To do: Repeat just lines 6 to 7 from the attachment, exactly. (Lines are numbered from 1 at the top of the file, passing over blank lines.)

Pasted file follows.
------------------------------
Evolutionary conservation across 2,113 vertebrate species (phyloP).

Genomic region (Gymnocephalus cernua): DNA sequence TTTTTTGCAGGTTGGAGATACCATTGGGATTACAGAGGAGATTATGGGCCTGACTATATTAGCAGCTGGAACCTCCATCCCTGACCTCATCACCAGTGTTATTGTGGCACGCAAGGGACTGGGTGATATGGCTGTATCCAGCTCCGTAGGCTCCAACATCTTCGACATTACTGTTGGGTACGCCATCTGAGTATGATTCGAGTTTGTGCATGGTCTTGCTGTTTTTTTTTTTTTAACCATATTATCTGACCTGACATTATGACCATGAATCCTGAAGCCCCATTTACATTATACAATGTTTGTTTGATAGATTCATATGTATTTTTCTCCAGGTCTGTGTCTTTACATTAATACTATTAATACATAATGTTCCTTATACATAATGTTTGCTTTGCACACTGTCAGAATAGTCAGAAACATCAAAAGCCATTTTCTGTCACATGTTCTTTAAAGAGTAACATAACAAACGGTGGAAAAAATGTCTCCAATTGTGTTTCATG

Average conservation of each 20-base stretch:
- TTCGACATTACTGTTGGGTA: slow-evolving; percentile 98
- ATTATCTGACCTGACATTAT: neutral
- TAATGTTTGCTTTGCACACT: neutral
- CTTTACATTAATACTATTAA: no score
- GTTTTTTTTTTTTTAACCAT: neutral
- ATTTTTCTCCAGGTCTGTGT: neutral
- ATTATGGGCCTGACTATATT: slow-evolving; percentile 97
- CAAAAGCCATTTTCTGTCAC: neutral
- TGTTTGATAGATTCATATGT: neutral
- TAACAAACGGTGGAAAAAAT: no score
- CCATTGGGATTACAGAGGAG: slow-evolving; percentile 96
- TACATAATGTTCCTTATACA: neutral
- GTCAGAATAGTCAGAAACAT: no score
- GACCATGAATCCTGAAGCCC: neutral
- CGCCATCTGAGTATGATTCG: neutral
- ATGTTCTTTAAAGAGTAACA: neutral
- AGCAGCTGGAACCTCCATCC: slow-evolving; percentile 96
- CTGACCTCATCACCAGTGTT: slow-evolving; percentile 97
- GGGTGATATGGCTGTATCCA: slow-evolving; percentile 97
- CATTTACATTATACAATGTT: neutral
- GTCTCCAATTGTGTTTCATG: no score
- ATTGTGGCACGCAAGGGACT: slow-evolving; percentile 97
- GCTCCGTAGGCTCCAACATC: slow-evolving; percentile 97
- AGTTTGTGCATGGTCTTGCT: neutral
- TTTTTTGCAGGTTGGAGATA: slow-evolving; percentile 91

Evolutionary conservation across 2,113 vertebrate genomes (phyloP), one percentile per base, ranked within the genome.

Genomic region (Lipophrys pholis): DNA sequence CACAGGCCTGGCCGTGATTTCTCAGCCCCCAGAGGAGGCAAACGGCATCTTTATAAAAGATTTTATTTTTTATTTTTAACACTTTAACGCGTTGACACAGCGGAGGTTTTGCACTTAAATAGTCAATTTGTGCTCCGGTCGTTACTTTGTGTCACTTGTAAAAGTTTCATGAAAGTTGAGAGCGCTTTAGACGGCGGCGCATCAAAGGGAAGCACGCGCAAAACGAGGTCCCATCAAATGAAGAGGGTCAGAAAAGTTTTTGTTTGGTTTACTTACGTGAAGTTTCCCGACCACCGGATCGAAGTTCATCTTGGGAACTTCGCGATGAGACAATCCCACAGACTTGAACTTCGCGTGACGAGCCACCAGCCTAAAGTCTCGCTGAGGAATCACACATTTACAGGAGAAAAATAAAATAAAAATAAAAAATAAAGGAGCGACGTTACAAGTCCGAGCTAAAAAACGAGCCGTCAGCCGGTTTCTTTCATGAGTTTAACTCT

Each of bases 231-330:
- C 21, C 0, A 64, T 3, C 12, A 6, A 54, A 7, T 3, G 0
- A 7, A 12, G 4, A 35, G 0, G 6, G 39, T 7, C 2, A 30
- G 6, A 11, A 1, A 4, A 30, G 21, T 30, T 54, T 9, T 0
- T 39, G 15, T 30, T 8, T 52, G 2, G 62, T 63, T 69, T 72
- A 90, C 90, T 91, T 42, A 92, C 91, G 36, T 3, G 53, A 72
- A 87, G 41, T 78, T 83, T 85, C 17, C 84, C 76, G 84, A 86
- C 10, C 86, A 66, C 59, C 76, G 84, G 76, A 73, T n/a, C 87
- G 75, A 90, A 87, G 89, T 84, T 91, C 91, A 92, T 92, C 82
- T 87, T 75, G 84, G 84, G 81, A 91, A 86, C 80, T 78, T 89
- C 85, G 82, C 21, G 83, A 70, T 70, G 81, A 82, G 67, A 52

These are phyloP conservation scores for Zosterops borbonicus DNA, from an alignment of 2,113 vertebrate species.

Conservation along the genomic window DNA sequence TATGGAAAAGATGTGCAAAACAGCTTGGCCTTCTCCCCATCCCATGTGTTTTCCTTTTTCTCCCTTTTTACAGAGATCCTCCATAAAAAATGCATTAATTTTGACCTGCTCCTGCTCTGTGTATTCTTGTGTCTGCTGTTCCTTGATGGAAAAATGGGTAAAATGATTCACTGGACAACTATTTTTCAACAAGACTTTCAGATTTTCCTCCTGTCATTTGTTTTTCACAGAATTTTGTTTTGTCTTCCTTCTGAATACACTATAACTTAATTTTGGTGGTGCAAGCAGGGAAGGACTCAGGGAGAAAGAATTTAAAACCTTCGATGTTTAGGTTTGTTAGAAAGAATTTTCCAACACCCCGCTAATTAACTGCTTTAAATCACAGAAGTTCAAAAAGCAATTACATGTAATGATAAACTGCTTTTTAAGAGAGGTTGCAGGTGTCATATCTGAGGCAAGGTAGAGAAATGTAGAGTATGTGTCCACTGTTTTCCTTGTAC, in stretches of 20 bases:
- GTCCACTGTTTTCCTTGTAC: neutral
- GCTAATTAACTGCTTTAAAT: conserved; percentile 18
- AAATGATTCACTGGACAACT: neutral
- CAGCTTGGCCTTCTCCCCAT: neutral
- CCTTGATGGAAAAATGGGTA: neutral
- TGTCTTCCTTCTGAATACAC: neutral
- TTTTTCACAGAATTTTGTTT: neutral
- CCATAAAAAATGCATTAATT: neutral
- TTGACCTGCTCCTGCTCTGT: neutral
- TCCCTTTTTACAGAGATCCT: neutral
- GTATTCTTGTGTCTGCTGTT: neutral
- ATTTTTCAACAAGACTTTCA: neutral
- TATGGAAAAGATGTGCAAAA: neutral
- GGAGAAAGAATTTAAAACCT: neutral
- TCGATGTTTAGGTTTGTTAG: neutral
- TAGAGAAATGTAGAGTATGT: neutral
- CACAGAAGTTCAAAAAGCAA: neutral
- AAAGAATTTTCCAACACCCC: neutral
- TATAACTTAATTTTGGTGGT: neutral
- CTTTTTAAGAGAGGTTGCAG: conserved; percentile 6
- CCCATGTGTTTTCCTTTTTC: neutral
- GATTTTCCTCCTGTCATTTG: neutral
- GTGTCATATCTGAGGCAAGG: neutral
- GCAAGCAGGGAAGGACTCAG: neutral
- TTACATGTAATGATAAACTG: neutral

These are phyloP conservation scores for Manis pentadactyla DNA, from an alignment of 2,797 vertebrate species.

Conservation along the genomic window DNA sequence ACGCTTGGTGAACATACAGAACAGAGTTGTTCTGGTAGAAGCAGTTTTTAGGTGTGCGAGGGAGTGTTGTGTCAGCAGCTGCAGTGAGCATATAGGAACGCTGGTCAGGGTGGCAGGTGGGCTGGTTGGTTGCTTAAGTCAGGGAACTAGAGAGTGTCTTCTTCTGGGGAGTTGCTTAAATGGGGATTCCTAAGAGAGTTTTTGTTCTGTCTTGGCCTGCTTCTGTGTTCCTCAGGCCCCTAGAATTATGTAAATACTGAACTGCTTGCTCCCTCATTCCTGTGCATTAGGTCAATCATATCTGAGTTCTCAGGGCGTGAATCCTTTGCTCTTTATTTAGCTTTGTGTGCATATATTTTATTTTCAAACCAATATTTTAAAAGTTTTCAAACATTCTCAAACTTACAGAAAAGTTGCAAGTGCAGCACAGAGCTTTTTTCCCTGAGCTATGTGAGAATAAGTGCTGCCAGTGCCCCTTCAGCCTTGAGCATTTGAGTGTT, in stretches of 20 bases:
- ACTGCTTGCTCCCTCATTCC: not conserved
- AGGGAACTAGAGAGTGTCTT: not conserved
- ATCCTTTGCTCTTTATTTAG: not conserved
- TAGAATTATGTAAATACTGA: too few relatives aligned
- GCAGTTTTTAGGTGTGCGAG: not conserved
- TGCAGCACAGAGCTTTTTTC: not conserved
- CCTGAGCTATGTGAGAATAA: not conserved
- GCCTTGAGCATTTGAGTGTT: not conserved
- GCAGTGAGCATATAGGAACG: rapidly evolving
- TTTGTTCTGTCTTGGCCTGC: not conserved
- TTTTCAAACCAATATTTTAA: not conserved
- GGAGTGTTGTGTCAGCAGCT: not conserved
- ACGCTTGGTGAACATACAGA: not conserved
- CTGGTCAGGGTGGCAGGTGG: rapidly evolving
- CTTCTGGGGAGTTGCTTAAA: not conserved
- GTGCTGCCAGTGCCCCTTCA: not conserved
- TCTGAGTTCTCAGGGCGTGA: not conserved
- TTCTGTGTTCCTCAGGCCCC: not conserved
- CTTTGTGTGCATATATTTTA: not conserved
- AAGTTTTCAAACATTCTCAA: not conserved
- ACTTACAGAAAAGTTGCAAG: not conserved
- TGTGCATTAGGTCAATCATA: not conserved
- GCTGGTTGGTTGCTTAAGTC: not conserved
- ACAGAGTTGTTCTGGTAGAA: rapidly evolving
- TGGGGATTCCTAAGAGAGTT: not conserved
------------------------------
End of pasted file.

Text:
- TAATGTTTGCTTTGCACACT: neutral
- CTTTACATTAATACTATTAA: no score